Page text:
Posts tagged “caricature”

Back from UX Lisbon

Last week I had the pleasure of visiting Lisbon and presenting at UX Lx.

I gave an updated version of “Well, We’ve Done All This Research, Now What?” where we did a brief observation of the area around the venue and then developed concepts that spoke to the needs we uncovered. Among the concepts the teams played with was a giant robotic sheep that would provide shade.

The slide deck:

Per Axbom took a series sketchnotes during the session and kindly posted all of them here.

I gave a short presentation on the final day of the conference, exploring the power of user research not only to uncover data that drives product development but to change the way an organization thinks about it’s customers and itself.

The slide deck:

Sketchnotes from, Per Axbom, and Francis Rowland.

Click to see larger original

(Side note: amusing to see the consistent use of the presenter caricature. The organizers of the conference may have contributed to this; in each attendee packet was a poster showing a funny if awkward scene with cartoon representations of all the different speakers, as well as a set of cards for one of the speakers. Attendees were supposed to trade cards until they got a complete set.)

Dictator Kitsch

John comments (I’m sorry – I can’t call you Niblettes and keep a straight face) about the Hitler restaurant and refers to “dictator kitsch” citing Che and Mao. Very good point.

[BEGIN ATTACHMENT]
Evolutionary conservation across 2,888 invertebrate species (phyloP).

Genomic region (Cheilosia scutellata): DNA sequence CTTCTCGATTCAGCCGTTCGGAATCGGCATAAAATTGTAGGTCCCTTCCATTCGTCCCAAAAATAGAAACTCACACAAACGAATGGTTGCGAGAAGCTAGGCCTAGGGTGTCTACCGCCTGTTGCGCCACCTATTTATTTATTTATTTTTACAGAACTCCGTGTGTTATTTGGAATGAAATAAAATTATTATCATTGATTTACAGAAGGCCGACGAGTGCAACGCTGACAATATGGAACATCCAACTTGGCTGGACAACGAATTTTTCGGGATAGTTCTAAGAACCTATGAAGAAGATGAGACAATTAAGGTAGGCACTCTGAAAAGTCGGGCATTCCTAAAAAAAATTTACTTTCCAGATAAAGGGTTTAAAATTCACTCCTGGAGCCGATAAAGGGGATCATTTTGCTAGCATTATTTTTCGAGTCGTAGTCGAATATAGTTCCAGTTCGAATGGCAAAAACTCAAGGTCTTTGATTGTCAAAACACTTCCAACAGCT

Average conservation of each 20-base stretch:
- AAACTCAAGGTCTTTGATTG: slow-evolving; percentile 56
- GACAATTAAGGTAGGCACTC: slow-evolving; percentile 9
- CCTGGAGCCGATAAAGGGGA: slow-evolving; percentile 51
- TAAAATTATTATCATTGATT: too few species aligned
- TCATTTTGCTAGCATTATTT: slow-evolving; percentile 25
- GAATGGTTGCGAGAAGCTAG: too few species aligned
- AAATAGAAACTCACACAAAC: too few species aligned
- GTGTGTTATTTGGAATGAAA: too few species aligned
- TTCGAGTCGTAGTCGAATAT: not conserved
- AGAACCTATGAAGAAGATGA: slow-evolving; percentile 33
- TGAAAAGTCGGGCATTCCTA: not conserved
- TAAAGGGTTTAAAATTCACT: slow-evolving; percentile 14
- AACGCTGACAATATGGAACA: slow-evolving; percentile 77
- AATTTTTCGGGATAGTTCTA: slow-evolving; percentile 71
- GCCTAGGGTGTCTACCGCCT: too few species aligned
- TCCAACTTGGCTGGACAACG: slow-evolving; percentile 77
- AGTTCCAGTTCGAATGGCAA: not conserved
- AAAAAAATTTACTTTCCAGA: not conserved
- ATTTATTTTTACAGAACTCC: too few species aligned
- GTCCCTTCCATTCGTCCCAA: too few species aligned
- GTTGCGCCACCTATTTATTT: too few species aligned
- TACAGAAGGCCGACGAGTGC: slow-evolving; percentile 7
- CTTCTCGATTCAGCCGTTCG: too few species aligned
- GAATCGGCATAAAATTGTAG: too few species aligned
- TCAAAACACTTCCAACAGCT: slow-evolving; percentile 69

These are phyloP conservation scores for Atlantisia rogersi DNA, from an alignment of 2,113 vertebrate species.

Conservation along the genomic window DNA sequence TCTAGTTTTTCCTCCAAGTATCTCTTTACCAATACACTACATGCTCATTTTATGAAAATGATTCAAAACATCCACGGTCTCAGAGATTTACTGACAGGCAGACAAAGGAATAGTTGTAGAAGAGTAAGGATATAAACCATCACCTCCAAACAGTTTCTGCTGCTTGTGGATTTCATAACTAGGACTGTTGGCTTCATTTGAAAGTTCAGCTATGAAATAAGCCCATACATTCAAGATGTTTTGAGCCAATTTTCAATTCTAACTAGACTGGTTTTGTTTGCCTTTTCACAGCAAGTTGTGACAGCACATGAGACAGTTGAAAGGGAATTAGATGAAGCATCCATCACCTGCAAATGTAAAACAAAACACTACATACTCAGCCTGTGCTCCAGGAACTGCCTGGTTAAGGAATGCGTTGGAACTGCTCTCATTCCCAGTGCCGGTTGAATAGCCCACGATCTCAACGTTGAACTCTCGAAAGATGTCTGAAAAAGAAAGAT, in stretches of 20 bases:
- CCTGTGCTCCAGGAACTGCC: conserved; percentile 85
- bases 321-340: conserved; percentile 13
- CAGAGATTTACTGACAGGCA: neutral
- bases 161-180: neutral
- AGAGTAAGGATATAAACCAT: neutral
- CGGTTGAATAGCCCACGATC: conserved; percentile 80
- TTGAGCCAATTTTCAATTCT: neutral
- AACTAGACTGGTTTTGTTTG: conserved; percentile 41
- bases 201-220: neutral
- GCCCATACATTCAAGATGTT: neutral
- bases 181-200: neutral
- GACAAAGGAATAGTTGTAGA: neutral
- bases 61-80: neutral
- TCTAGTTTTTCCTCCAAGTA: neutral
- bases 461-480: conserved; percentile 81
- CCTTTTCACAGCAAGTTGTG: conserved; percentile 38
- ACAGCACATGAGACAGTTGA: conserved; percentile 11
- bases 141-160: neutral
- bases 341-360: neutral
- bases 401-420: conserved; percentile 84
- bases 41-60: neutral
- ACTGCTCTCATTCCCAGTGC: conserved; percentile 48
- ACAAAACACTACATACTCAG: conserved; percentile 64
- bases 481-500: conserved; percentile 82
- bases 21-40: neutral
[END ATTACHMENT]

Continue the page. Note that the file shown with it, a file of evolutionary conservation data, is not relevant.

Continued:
Here’s a booth selling caricatures that we saw earlier this year in Hong Kong. It’s Osama, and Hitler.

Also in Hong Kong, we visited Gods of Desire as I described in this piece for Core77.

It’s a wonderful example of local design for local culture. GOD is a lifestyle store not unlike IKEA, selling a broad range of products for the home–furniture, linens, kitchenware, accessories, and the like. But many of the products take local Hong Kong culture and turn it into an icon of consumption. For example, there are t-shirts that offer nonsensical English slogans that are phonetically similar to an offensive Chinese phrase. For example: “Delay No More”–innocuous in English, but its Cantonese homonym is a crass and foul insult involving one’s mother. There are graphic prints of Hong Kong newspaper collages, or of Yaumati (the iconic building frontage from a Hong Kong neighborhood), both ubiquitously applied to notebooks, flip-flops, bags, aprons, boxer shorts, and beyond. Even Mao, a significant symbol of Hong Kong/Chinese history, appears as an ironic icon, co-opted and reclaimed for the culture of the current generation.

So while the Hitler thing in Mumbai is pretty hard to understand, I’m on board with John in terms of the precedents out there already.


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